67.63333

0.550757

17

11

7

11

74.3

75

76

75.1

0.8544

18

11

7

7

100

99.1

96.6

98.56667

1.761628

19

7

15

15

57

56

58

57

1

20

7

15

11

82.1

81

82

81.7

0.608276

21

7

15

7

79.9

79

80

79.63333

0.550757

22

7

11

15

96

95.3

97

96.1

0.8544

23

7

11

11

76

75

74

75

1

24

7

11

7

71

70

71.2

70.73333

0.64291

25

7

7

15

59

58

59

58.66667

0.57735

26

7

7

11

61.3

60

32

51.1

16.55385

27

7

7

7

100

100

100

100

0

 

 


Table 10: Data generated by the software indicating the optimized range of polymer concentration

HPMC Grade

Low level (%)

High level (%)

K4M

14.5

15

K15M

7

7.5

K100M

8

9

 

Table 11: Dissolution Studies for F Optimum Formulations

TIME

(Hours)

% of drug release

F1

F2

F3

0

0

0

0

2

9

7

6.2

4

27

24.8

23

8

75

77

74

10

85.4

84

88

16

93

94

96

 

Fig. 1: Prepared Compression Coated Tablet of Verapamil HCl

 

Fig. 2: Y-hat Contour Plot K4 M vs K15 M

 

Fig. 3: Y-hat Contour Plot K4 M vs K100 M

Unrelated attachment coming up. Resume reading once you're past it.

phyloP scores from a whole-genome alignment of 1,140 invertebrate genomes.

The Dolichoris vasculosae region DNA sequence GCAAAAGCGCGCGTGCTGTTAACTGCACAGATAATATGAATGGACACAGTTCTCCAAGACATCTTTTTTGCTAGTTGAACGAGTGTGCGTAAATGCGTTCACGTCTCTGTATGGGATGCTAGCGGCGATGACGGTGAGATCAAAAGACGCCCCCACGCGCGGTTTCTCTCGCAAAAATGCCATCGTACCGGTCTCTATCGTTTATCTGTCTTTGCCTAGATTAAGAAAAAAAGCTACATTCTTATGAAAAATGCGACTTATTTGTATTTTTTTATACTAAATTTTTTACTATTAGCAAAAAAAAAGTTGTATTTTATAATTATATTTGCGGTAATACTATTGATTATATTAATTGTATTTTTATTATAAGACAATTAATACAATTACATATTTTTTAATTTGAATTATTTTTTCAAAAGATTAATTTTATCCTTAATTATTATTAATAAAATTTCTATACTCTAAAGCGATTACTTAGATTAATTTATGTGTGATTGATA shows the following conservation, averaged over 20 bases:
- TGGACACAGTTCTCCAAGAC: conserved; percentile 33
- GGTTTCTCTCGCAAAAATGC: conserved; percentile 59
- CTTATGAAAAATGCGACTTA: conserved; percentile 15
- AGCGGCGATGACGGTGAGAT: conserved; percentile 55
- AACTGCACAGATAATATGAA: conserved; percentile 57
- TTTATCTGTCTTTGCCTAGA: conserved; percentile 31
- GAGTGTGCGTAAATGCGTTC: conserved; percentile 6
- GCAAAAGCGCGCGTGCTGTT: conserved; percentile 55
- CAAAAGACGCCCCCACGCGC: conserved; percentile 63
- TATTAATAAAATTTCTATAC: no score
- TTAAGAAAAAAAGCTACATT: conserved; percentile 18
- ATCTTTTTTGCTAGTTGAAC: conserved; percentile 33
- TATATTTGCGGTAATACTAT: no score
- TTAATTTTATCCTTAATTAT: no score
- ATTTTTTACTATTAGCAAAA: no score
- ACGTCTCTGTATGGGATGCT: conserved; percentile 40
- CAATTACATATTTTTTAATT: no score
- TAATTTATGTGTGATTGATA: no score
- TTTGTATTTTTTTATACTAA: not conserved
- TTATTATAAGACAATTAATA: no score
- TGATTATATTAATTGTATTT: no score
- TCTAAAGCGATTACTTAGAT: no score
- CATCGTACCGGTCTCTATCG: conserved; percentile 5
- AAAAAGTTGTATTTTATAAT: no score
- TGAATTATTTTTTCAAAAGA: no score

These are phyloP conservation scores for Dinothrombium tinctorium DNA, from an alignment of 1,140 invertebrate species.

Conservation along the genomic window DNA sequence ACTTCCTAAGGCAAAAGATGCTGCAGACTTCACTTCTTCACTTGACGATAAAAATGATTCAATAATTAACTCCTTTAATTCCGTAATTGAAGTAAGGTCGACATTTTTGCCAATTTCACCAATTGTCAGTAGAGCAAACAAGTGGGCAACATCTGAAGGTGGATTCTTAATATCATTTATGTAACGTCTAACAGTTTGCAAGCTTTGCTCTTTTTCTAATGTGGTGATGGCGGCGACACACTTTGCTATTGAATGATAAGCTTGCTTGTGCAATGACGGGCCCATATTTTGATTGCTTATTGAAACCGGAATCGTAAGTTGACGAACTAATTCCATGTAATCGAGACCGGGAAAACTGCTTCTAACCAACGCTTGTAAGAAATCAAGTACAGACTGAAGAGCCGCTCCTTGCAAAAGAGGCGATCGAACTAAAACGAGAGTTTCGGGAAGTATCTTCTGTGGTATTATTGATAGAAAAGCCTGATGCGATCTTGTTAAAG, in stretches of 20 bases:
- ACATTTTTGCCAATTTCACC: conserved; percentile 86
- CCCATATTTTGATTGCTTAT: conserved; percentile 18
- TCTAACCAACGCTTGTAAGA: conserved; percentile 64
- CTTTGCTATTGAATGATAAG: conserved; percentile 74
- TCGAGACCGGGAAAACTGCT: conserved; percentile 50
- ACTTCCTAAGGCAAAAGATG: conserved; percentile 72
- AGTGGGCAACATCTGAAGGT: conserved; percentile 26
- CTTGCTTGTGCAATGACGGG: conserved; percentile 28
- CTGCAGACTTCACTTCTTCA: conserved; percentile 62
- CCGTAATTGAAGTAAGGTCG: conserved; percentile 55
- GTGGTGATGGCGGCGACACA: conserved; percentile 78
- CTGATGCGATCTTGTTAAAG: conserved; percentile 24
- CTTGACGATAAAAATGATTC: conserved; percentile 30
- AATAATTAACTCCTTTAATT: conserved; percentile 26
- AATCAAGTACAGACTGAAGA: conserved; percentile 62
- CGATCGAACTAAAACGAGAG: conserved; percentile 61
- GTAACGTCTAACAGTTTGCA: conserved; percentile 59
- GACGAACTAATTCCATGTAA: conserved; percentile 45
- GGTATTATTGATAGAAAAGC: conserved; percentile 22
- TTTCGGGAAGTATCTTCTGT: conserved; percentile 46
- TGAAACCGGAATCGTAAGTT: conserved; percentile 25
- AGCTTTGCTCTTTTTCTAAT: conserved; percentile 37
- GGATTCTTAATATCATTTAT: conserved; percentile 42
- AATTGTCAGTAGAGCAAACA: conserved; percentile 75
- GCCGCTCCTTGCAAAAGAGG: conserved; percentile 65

Fig. 4: Y-hat Contour Plot K15 M vs K100 M

 

Fig. 5: Y-hat Surface Plot K15 M vs K100 M

 

Fig.6: Y-hat Contour Plot K4 M vs K15 M

 

Fig. 7: Y-hat Contour Plot K4 M vs K100 M

 

Fig. 8: Y-hat Contour Plot K15 M vs K100 M

 

Fig. 9: Y-hat Surface Plot K15 M vs K100 M

 

Fig. 10: Y-hat Contour Plot K4 M vs K15 M

 

Fig. 11: Y-hat Contour Plot K4 M vs K100 M

 

Fig. 12: Y-hat Contour Plot K15 M vs K100 M

 

Fig. 13: Y-hat Surface Plot K15M vs K100 M

 

Fig.14: Y-hat Contour Plot K4M vs K15 M

 

Fig. 15: Y-hat Contour Plot K4M vs K100 M

 

Fig. 16: Y-hat Contour Plot K15M vs K100 M

 

Fig. 17: Y-hat Surface Plot K15 M vs K100 M

 

Fig. 18: Y-hat Contour Plot K4 M vs K15 M

 

Fig. 19: Y-hat Contour Plot K4 M vs K100 M

 

Fig. 20: Y-hat Contour Plot K15 M vs K100 M

 

Fig. 21: Y-hat Surface Plot k15 M vs k100 M

 

Fig. 22: Comparison of % of drug release for various F optimized formulations and innovator product

 

Stability Testing: